Definition of doom in English:


Line breaks: doom
Pronunciation: /duːm


[mass noun]
  • 1Death, destruction, or some other terrible fate: the aircraft was sent crashing to its doom in the water
    More example sentences
    • Since the real world is more frightening than the void, thoughts turn to impending doom, death and suicide.
    • She didn't want to turn evil and hand the world to its doom.
    • The rat squeals and fights, sensing it may be headed to its doom.
    destruction, downfall, grim/terrible fate, ruin, ruination, rack and ruin, catastrophe, disaster; extinction, annihilation, death, end, termination
    rare quietus
  • 1.1 [in singular] archaic (In Christian belief) the Last Judgement: a day like that of the last doom See also crack of doom at crack.
    More example sentences
    • According to this story, he promised her that if her desire is not fulfilled after this practice, she can catch hold of him at the doom's day.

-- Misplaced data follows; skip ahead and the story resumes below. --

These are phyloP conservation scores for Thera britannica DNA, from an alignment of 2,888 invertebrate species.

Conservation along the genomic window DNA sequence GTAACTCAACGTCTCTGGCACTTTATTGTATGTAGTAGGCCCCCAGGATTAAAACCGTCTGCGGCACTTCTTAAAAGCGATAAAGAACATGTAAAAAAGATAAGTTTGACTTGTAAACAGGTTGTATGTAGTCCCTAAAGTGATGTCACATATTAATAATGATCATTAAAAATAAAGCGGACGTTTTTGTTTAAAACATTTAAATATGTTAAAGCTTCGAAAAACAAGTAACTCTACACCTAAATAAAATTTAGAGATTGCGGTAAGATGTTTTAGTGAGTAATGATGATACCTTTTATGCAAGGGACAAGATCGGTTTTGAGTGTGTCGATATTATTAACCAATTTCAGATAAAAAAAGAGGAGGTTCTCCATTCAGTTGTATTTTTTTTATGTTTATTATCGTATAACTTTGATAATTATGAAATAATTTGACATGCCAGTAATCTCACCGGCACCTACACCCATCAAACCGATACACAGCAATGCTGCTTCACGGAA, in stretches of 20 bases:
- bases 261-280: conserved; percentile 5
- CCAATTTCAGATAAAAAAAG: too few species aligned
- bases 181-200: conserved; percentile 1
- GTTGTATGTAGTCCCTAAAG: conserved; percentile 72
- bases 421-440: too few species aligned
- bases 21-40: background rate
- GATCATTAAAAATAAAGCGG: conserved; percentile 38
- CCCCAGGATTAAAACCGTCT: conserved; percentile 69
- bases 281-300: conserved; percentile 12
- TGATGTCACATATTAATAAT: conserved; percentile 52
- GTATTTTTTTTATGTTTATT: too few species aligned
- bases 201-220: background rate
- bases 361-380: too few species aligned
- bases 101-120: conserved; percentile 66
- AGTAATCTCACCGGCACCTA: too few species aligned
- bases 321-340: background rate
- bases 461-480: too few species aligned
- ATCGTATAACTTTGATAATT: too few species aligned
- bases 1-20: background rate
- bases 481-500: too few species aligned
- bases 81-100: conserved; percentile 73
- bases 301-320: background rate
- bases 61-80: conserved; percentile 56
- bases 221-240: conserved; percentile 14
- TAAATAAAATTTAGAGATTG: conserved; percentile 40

• Cursed by Eve, rejected by Adam, and marked on the brow by an angel of the Lord, Cain sets forth into exile with his wife and children, knowing that they will further the doom of mankind.
    • Such will be their degradation in the world, and in the Hereafter theirs will be an awful doom.


[with object] Back to top  


doom and gloom

(also gloom and doom)
A general feeling of pessimism or despondency: the national feeling of doom and gloom
More example sentences
  • Those who predicted doom and gloom at the start of the campaign will no doubt be feeling rather smug.
  • ‘It's not all gloom and doom,’ he says, with a twinkle in his eye.
  • The one good thing about all this gloom and doom, I thought to myself, is that it would be highly unlikely that my neighbor's gardeners would appear on a day like this.


Old English dōm 'statute, judgement', of Germanic origin, from a base meaning 'to put in place'; related to do1.

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